Chinese Food Is a Newer Development in DC-land: We all know that DC is a picky eater. There are only a handful of items he will eat in a restaurant. You see, eating out is supposed to be fun, so yes, he will eat a salad at home, but don’t ask him to eat one in a restaurant. He will eat vegetables at home, but vegetables are not restaurant foods, so just forget it. He will eat pasta at home (another newer development) but he is not happy about it and will NEVER eat it anywhere else – correction: he did twice but both times he was at a party and there were no other options.

Restaurant food is:

Cheeseburger and french fries

Wings

Pizza

Garlic Bread

Chicken Tenders

BREAD

His limited menu, limits our dining out choices, especially on Christmas night when almost all one can find open are Chinese restaurants.

About a year ago, we ordered takeout and the only thing that DC would eat on a Chinese food menu was the wings, so that is what he ordered. I ordered the sweet and sour shrimp. DC saw it. It was battered and fried, so he wanted to try it. I warned him that there was shrimp inside, but it was battered and fried so he was not going to pass it up.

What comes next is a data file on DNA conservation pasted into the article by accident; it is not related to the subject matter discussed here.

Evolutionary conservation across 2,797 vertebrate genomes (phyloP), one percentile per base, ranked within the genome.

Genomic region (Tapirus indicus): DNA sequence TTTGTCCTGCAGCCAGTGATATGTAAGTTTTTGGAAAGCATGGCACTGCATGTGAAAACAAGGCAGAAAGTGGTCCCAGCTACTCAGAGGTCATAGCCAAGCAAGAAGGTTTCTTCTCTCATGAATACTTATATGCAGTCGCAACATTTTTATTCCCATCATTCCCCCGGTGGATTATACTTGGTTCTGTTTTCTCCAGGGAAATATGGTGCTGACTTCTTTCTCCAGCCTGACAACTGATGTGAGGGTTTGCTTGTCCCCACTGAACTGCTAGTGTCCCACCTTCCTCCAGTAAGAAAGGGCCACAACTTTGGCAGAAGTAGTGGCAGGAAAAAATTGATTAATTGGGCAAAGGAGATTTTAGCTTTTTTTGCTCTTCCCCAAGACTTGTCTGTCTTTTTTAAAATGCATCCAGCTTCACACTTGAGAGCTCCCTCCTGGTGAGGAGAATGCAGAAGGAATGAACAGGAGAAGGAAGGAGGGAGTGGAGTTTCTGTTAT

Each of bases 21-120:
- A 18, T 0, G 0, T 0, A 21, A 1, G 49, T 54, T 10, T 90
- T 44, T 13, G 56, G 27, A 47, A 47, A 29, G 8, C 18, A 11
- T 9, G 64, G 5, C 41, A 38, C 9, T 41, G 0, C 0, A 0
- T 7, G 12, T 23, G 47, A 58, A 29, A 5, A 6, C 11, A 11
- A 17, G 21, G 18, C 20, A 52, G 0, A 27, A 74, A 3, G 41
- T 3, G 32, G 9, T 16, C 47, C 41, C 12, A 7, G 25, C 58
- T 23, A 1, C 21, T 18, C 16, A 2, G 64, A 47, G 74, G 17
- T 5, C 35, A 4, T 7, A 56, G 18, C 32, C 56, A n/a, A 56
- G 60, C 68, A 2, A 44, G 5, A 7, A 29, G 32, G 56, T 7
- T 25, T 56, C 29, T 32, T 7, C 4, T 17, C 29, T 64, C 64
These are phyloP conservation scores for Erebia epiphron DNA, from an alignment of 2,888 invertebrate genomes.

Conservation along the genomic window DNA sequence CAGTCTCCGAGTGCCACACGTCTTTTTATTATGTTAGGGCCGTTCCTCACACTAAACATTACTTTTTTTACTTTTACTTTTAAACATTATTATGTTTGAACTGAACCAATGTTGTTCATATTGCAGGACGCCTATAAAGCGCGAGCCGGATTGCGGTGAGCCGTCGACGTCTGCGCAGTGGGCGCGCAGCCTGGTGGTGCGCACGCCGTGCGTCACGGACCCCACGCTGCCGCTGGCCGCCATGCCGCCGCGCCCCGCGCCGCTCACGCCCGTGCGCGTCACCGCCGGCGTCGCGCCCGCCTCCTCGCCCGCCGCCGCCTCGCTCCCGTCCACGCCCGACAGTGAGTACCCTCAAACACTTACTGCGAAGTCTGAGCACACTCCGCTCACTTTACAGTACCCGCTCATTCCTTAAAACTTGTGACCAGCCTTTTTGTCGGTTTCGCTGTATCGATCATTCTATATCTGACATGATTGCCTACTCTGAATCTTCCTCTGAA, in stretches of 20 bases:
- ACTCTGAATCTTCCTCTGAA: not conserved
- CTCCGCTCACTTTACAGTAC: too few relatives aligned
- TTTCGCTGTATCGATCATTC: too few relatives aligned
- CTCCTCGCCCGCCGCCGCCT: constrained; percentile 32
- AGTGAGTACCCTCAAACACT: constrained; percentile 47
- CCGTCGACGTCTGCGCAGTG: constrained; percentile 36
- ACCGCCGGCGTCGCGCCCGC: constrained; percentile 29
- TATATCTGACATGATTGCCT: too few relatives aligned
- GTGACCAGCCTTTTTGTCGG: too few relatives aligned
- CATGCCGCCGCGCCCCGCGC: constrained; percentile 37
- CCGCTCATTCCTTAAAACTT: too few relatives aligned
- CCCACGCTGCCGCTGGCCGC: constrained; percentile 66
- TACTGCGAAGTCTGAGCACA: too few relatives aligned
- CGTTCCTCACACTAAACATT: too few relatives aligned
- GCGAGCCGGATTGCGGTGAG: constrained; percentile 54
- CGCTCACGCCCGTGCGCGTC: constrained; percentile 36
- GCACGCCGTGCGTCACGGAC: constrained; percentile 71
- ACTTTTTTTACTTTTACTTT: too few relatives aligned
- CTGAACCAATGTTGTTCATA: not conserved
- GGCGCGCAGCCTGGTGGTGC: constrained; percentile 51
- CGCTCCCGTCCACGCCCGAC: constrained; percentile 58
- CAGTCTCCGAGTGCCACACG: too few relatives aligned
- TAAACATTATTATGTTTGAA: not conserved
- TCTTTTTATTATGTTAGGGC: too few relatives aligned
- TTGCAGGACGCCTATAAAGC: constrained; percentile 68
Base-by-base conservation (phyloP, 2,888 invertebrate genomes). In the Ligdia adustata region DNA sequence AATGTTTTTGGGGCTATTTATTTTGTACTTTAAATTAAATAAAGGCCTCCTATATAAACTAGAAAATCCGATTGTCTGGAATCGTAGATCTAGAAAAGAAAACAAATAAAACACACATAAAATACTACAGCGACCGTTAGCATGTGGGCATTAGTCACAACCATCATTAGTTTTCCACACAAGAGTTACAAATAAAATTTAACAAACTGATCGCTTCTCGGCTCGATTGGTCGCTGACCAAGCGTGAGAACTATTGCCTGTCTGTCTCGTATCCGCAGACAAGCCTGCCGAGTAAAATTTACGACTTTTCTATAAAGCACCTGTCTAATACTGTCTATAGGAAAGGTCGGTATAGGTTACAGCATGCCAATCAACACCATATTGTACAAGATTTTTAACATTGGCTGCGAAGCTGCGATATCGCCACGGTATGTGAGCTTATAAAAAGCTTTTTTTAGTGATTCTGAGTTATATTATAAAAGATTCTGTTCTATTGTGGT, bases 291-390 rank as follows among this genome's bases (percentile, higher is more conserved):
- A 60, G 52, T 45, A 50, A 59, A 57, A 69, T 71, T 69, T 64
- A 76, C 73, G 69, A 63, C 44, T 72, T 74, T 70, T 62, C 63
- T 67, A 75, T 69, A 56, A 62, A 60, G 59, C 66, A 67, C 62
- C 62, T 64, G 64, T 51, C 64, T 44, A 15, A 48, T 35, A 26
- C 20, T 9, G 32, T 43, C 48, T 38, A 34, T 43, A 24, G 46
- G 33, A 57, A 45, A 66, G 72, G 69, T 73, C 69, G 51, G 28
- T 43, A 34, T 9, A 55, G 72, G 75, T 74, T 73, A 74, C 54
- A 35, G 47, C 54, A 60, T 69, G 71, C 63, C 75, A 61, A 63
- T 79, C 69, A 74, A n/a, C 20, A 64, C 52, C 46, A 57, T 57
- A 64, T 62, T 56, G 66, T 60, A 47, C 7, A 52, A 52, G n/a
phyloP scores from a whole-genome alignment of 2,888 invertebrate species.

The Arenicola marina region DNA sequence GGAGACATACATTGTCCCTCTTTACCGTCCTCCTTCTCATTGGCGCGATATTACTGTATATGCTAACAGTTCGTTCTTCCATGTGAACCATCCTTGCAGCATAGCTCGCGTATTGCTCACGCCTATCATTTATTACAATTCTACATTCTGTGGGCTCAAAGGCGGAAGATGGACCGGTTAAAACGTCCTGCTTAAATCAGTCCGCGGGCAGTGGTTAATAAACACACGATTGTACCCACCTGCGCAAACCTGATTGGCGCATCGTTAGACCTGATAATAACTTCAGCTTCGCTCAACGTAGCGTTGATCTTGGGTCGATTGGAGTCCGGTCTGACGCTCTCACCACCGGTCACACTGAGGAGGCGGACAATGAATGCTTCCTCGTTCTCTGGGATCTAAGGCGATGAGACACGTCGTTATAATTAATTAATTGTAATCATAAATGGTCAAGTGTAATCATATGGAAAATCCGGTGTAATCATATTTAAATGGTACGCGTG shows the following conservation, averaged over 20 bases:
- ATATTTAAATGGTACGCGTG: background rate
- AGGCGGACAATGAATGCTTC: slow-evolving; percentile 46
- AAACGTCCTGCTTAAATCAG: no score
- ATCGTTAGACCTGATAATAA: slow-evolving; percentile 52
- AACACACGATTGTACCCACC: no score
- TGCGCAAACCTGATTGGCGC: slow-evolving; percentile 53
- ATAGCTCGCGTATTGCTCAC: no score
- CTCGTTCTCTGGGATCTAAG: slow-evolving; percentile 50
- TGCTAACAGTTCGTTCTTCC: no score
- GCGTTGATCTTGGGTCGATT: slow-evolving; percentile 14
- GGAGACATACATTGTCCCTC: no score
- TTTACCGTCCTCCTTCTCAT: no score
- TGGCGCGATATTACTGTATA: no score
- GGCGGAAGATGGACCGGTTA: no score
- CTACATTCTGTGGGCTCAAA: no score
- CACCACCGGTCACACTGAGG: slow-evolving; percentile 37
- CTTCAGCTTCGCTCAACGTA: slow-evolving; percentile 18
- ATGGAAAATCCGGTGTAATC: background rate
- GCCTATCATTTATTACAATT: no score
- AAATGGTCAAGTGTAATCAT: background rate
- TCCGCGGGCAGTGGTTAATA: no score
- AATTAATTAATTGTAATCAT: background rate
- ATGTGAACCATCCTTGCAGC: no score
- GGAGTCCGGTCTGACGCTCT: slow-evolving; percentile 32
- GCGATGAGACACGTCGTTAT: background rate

He liked it.

He came back for more.

We determined that this was not just a fluke when the next time we ordered takeout he ordered the wings and again took half of my ‘Sweet Sire Shimp‘.

So now our new Christmas tradition of Chinese food is something he looks forward to and not something we have to research and figure out what we can talk him into.

We went…..

There was no heat….

It was okay though….

We, along with the 3 other tables of people, ate with our coats on…

DC, in his short sleeve shirt (we just recently transitioned from his fall coat to his heavy winter coat, so the transition from short to long sleeves will have to wait a bit) did not want to wear his coat. One does not wear a coat while eating in a restaurant.

Normally I would try to avoid this argument, but IT WAS TOO COLD not to make him wear it.